Oh, boy. Where do I even start?
I hate goodbyes. I hate the weight it represents, the sadness it carries and the message others get from it. In many cases, goodbyes are things to celebrate. Goodbyes mean we’re moving on to something greater, something better. I also understand that sometimes goodbyes have to be said, even if we’re not quite ready for it yet.
So here I am, in that exact position. I told myself I was going to wrap up my entire college experience in this last article, but that’s a ridiculous expectation. I’m going to try, and if I manage to capture even a fraction of what these last four years have meant to me, then I’ll consider it a success.
When I first landed in Boston in 2019, I was practically buzzing. This city symbolized the unknown: the mistakes I would make, the challenges I would face, but more importantly — the person I would become.
There was a frightening excitement in me at the thought that I would be falling asleep and waking up, thousands of miles from home. Everyone assured me that these were going to be the best years of my life, and it felt surreal to finally be living in it.
For a while, it felt like I was floating. The notion of college, where you would party all night and make lifelong friends, didn’t disappoint. Slow-dancing in the darkness of your friend’s room, meeting that boy you couldn’t get out of your mind and becoming a jittery ball of nerves when he asked you out on Valentine’s Day — the highs were intense. They exceeded all expectations and brought me to this new reality where “bad” was merely a concept and the good was untouchable.
That is, of course, until the bad happened. Until the days of homesickness, stress and uncertainty found the cracks in my life. It’s a dramatic way to put it, but I’m certain every college student has had moments so low it felt as if they couldn’t crawl out of it.
I was the same. And maybe it was naive of me to think that I wouldn’t be affected by it, but I was still an 18-year-old, who found adventure in something as simple as walking down Commonwealth Avenue to music blasting in my ears. Naivety is a part of our growth, and that’s something I needed to learn.
I’ve learned that a certain flower will make my eyes light up at the mere thought of them. I’ve learned that I’m a fabulous procrastinator, but that I can still somehow get the work done. And I’ve learned that through it all, through every horrible day I’ve had here, it’s always been about the people.
My friends. My family. My “oh, it’s complicated” situation. I’ve learned the most from people’s genuine souls and pure intentions just to see me succeed and be happy. I owe everything to them, and they’ve helped me grow into who I am today.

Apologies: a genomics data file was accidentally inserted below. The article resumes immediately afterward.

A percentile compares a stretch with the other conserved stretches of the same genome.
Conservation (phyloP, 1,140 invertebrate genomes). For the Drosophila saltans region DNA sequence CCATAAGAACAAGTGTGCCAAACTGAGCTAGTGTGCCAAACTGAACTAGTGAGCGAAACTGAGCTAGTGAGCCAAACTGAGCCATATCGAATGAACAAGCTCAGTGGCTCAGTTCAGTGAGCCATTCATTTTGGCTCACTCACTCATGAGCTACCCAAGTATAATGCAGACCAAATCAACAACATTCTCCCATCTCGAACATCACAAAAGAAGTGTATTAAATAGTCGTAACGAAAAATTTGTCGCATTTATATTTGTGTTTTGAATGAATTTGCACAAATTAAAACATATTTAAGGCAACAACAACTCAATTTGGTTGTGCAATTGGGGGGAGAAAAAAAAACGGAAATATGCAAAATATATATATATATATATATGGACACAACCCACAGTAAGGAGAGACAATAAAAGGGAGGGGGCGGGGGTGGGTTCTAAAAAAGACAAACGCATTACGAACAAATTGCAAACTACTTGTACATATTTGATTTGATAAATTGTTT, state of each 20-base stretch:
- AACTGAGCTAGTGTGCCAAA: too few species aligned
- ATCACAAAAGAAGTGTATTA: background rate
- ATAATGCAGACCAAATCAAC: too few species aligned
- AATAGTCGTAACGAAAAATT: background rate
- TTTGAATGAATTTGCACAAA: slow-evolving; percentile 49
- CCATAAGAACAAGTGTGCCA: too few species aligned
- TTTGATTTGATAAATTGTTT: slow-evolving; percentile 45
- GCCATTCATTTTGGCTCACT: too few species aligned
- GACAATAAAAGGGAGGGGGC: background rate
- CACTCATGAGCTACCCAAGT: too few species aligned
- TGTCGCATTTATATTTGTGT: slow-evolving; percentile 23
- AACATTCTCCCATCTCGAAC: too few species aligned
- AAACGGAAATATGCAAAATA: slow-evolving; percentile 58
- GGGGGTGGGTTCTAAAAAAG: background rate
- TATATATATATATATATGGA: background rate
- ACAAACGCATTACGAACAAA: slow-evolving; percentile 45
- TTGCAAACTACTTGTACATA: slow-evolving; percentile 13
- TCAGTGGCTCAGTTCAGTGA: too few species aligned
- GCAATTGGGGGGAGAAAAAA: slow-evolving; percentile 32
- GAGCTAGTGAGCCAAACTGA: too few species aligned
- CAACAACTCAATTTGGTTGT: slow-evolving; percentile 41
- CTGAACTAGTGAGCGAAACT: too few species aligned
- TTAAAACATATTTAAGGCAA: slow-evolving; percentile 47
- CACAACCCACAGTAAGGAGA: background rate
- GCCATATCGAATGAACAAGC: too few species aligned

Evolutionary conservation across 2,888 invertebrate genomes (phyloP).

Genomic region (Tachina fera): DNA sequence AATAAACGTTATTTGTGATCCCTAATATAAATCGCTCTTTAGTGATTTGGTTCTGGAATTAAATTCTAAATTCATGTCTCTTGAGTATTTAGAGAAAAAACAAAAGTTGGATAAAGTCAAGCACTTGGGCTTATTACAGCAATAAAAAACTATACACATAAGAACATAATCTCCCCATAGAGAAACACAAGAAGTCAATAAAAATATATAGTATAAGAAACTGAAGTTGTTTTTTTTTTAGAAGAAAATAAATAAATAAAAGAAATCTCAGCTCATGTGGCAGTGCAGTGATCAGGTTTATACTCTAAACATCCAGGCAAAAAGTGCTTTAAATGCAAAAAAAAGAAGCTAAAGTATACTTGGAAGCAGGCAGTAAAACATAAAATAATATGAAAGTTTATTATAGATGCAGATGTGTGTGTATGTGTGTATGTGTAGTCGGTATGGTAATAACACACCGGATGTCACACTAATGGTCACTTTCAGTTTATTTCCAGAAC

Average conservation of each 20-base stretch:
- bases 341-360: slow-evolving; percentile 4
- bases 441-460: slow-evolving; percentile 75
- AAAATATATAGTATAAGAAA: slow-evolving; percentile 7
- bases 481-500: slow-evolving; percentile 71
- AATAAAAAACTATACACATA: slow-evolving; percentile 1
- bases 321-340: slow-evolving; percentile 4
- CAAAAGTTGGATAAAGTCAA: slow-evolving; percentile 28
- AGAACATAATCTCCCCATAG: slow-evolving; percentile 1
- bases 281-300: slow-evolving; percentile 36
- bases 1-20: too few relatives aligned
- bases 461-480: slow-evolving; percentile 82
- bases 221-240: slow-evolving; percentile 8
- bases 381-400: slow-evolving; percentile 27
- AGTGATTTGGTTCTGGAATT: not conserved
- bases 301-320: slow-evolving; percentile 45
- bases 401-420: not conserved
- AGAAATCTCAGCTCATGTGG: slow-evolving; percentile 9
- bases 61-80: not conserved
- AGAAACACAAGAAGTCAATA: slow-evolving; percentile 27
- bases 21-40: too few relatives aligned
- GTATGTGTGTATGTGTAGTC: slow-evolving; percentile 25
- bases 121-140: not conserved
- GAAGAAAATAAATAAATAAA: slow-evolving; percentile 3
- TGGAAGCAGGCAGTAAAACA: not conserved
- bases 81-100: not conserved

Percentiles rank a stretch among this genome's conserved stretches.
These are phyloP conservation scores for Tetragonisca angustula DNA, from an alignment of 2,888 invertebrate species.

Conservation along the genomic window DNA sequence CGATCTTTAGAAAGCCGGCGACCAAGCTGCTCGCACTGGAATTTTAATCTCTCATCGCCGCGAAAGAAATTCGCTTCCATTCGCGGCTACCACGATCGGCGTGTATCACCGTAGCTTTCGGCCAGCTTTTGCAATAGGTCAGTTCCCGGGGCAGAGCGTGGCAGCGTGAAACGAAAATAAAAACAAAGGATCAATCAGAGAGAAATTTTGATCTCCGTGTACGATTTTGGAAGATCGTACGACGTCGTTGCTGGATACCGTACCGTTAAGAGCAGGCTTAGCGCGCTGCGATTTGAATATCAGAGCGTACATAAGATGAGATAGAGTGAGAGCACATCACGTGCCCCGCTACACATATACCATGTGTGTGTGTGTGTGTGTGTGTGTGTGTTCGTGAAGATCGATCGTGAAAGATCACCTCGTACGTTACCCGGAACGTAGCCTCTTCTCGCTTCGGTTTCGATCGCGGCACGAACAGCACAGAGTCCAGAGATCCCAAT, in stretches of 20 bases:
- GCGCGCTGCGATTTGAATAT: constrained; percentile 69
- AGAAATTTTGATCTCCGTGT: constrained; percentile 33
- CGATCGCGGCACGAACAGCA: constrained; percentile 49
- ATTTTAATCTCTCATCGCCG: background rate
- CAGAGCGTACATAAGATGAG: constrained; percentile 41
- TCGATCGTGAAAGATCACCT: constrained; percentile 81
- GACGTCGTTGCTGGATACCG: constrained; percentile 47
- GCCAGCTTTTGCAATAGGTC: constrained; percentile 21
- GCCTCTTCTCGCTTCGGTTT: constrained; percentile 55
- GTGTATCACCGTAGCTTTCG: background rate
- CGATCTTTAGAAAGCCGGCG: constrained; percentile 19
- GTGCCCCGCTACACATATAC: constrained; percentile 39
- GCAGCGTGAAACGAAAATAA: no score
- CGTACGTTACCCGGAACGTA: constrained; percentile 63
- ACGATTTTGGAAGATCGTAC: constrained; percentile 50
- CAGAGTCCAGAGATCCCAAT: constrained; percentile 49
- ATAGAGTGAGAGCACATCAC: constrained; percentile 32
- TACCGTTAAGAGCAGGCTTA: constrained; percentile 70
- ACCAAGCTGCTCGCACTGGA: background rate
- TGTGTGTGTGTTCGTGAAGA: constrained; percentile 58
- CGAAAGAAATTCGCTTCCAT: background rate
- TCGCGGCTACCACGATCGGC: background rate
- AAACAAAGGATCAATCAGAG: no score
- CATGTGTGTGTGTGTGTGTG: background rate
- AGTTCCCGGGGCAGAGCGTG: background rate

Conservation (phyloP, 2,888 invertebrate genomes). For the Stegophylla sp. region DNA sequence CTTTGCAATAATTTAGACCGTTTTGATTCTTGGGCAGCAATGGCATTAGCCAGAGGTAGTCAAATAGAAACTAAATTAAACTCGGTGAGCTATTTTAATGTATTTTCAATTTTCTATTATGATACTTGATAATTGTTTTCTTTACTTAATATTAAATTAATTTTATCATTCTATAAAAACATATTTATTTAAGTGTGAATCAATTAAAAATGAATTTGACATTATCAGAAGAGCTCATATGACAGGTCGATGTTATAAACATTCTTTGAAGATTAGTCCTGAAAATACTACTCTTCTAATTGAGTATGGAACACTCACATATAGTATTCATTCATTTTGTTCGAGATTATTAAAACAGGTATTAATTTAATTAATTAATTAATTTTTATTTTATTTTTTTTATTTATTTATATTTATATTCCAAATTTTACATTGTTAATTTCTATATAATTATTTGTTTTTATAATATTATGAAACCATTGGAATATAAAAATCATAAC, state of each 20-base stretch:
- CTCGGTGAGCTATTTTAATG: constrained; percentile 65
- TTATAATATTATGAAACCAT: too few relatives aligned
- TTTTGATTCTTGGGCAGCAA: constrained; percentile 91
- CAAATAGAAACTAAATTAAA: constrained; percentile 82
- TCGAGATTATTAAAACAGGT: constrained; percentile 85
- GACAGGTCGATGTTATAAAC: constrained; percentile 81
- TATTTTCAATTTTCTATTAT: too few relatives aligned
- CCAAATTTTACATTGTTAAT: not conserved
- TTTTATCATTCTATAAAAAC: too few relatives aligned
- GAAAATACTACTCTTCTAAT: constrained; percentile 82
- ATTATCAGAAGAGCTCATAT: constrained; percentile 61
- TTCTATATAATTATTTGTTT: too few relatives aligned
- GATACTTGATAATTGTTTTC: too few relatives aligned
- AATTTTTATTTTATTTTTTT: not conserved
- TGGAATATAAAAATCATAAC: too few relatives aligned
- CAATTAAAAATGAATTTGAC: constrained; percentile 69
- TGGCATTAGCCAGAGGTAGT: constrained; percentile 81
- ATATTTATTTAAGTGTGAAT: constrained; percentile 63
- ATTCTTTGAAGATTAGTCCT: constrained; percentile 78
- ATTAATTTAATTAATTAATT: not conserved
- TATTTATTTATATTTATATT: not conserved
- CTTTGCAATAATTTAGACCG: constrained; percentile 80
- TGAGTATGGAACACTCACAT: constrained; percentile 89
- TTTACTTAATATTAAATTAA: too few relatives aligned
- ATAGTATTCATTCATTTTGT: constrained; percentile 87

They’ve made me adore the bustling, non-stop environment this school is known for. I’m proud to say I was able to take advantage of that. I worked hard in my classes, stepped out of my comfort zone more than once and did all the things 7-year-old me could never even dream of doing. I hugged, laughed, kissed and loved.
I’ve loved it all. Down to the second.
It didn’t matter if I was crying my eyes out in the stairwell of the George Sherman Union because I was beginning to break. It didn’t matter if I was laughing with my roommates until ungodly hours of the night over something as stupid as Merida speaking in a Scottish accent. It was all so perfectly imperfect, and I wouldn’t change a thing.
I don’t know where I’ll go from here. Maybe these really were the best years of my life, or maybe this is only the beginning. I have no idea what’ll happen. Yes, that’s terrifying — but also so exciting. How do I walk down this path now? That’s for me to decide.
With the lessons I’ve learned here, and the memories I’ve made, I have no doubts I’ll figure it out.
At the end of the day, there is one truth: I made it. I flew thousands of miles from home to be here, in a whole different country, and I managed to gain some unbelievable friends with memories that are nothing short of unforgettable. No matter where I end up, I at least get to say that. I think that’s a win, don’t you?
I can’t wait to witness sunrises in a different city, the excited jumps of my heart I have yet to feel at the thought of something beautiful, the people I have yet to love and everything in between. There’s so much more out there, but I won’t forget where it all started.
You’ve been so good to me, Boston. Thank you.
Where to now?